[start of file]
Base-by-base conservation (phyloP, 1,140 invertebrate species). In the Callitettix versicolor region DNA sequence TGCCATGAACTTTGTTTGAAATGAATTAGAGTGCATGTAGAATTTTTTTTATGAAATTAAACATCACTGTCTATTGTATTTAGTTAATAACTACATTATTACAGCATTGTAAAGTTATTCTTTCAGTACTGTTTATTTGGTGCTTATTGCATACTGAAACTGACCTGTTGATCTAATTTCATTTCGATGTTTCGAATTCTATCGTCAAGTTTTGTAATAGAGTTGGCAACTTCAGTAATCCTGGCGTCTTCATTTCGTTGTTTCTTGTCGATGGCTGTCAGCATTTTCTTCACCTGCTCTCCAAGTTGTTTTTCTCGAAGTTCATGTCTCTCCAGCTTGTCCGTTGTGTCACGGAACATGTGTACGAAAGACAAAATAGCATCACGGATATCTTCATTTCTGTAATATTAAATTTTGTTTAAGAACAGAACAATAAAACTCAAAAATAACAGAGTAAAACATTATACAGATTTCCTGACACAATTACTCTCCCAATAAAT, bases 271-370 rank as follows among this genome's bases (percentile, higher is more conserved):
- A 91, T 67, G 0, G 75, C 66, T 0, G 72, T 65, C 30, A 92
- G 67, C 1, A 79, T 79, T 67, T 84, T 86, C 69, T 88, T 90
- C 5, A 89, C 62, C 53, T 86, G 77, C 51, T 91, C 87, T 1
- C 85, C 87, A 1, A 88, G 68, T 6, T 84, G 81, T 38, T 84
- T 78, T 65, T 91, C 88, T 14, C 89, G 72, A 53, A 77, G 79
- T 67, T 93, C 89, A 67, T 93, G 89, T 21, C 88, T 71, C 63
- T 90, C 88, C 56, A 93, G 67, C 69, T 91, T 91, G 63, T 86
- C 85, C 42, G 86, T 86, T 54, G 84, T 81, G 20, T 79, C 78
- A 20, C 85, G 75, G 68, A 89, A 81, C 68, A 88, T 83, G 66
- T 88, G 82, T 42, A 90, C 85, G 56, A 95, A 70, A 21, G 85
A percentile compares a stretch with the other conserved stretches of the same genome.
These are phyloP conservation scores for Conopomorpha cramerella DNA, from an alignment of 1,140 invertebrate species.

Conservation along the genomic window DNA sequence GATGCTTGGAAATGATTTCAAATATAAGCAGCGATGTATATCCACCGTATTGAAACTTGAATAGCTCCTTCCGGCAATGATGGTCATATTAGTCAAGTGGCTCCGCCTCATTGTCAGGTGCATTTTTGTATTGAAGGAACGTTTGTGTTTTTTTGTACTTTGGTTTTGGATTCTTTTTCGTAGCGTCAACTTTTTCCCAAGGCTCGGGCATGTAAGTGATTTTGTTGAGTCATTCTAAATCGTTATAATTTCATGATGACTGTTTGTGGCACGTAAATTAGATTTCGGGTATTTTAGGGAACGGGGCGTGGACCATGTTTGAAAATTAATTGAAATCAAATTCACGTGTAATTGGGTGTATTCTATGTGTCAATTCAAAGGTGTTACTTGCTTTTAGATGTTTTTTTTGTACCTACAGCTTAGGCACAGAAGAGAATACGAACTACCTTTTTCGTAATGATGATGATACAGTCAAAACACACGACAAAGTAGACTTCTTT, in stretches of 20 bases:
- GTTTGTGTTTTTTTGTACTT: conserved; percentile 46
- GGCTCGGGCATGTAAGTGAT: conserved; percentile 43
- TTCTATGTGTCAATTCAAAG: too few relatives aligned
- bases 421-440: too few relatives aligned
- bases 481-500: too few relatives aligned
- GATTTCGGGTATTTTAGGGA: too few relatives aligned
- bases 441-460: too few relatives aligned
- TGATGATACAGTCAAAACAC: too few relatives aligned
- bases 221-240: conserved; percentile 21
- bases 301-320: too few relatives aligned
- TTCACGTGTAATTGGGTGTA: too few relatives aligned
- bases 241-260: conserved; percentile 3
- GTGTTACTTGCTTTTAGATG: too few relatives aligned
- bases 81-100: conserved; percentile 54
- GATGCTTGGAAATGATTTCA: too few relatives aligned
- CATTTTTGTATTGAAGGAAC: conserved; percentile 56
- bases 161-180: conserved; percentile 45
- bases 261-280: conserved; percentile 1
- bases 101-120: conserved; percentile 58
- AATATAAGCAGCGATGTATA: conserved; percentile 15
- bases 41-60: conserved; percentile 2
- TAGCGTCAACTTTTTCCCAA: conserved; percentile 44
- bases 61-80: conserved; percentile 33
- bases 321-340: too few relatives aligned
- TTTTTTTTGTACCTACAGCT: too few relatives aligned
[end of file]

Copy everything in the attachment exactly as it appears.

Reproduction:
Base-by-base conservation (phyloP, 1,140 invertebrate species). In the Callitettix versicolor region DNA sequence TGCCATGAACTTTGTTTGAAATGAATTAGAGTGCATGTAGAATTTTTTTTATGAAATTAAACATCACTGTCTATTGTATTTAGTTAATAACTACATTATTACAGCATTGTAAAGTTATTCTTTCAGTACTGTTTATTTGGTGCTTATTGCATACTGAAACTGACCTGTTGATCTAATTTCATTTCGATGTTTCGAATTCTATCGTCAAGTTTTGTAATAGAGTTGGCAACTTCAGTAATCCTGGCGTCTTCATTTCGTTGTTTCTTGTCGATGGCTGTCAGCATTTTCTTCACCTGCTCTCCAAGTTGTTTTTCTCGAAGTTCATGTCTCTCCAGCTTGTCCGTTGTGTCACGGAACATGTGTACGAAAGACAAAATAGCATCACGGATATCTTCATTTCTGTAATATTAAATTTTGTTTAAGAACAGAACAATAAAACTCAAAAATAACAGAGTAAAACATTATACAGATTTCCTGACACAATTACTCTCCCAATAAAT, bases 271-370 rank as follows among this genome's bases (percentile, higher is more conserved):
- A 91, T 67, G 0, G 75, C 66, T 0, G 72, T 65, C 30, A 92
- G 67, C 1, A 79, T 79, T 67, T 84, T 86, C 69, T 88, T 90
- C 5, A 89, C 62, C 53, T 86, G 77, C 51, T 91, C 87, T 1
- C 85, C 87, A 1, A 88, G 68, T 6, T 84, G 81, T 38, T 84
- T 78, T 65, T 91, C 88, T 14, C 89, G 72, A 53, A 77, G 79
- T 67, T 93, C 89, A 67, T 93, G 89, T 21, C 88, T 71, C 63
- T 90, C 88, C 56, A 93, G 67, C 69, T 91, T 91, G 63, T 86
- C 85, C 42, G 86, T 86, T 54, G 84, T 81, G 20, T 79, C 78
- A 20, C 85, G 75, G 68, A 89, A 81, C 68, A 88, T 83, G 66
- T 88, G 82, T 42, A 90, C 85, G 56, A 95, A 70, A 21, G 85
A percentile compares a stretch with the other conserved stretches of the same genome.
These are phyloP conservation scores for Conopomorpha cramerella DNA, from an alignment of 1,140 invertebrate species.

Conservation along the genomic window DNA sequence GATGCTTGGAAATGATTTCAAATATAAGCAGCGATGTATATCCACCGTATTGAAACTTGAATAGCTCCTTCCGGCAATGATGGTCATATTAGTCAAGTGGCTCCGCCTCATTGTCAGGTGCATTTTTGTATTGAAGGAACGTTTGTGTTTTTTTGTACTTTGGTTTTGGATTCTTTTTCGTAGCGTCAACTTTTTCCCAAGGCTCGGGCATGTAAGTGATTTTGTTGAGTCATTCTAAATCGTTATAATTTCATGATGACTGTTTGTGGCACGTAAATTAGATTTCGGGTATTTTAGGGAACGGGGCGTGGACCATGTTTGAAAATTAATTGAAATCAAATTCACGTGTAATTGGGTGTATTCTATGTGTCAATTCAAAGGTGTTACTTGCTTTTAGATGTTTTTTTTGTACCTACAGCTTAGGCACAGAAGAGAATACGAACTACCTTTTTCGTAATGATGATGATACAGTCAAAACACACGACAAAGTAGACTTCTTT, in stretches of 20 bases:
- GTTTGTGTTTTTTTGTACTT: conserved; percentile 46
- GGCTCGGGCATGTAAGTGAT: conserved; percentile 43
- TTCTATGTGTCAATTCAAAG: too few relatives aligned
- bases 421-440: too few relatives aligned
- bases 481-500: too few relatives aligned
- GATTTCGGGTATTTTAGGGA: too few relatives aligned
- bases 441-460: too few relatives aligned
- TGATGATACAGTCAAAACAC: too few relatives aligned
- bases 221-240: conserved; percentile 21
- bases 301-320: too few relatives aligned
- TTCACGTGTAATTGGGTGTA: too few relatives aligned
- bases 241-260: conserved; percentile 3
- GTGTTACTTGCTTTTAGATG: too few relatives aligned
- bases 81-100: conserved; percentile 54
- GATGCTTGGAAATGATTTCA: too few relatives aligned
- CATTTTTGTATTGAAGGAAC: conserved; percentile 56
- bases 161-180: conserved; percentile 45
- bases 261-280: conserved; percentile 1
- bases 101-120: conserved; percentile 58
- AATATAAGCAGCGATGTATA: conserved; percentile 15
- bases 41-60: conserved; percentile 2
- TAGCGTCAACTTTTTCCCAA: conserved; percentile 44
- bases 61-80: conserved; percentile 33
- bases 321-340: too few relatives aligned
- TTTTTTTTGTACCTACAGCT: too few relatives aligned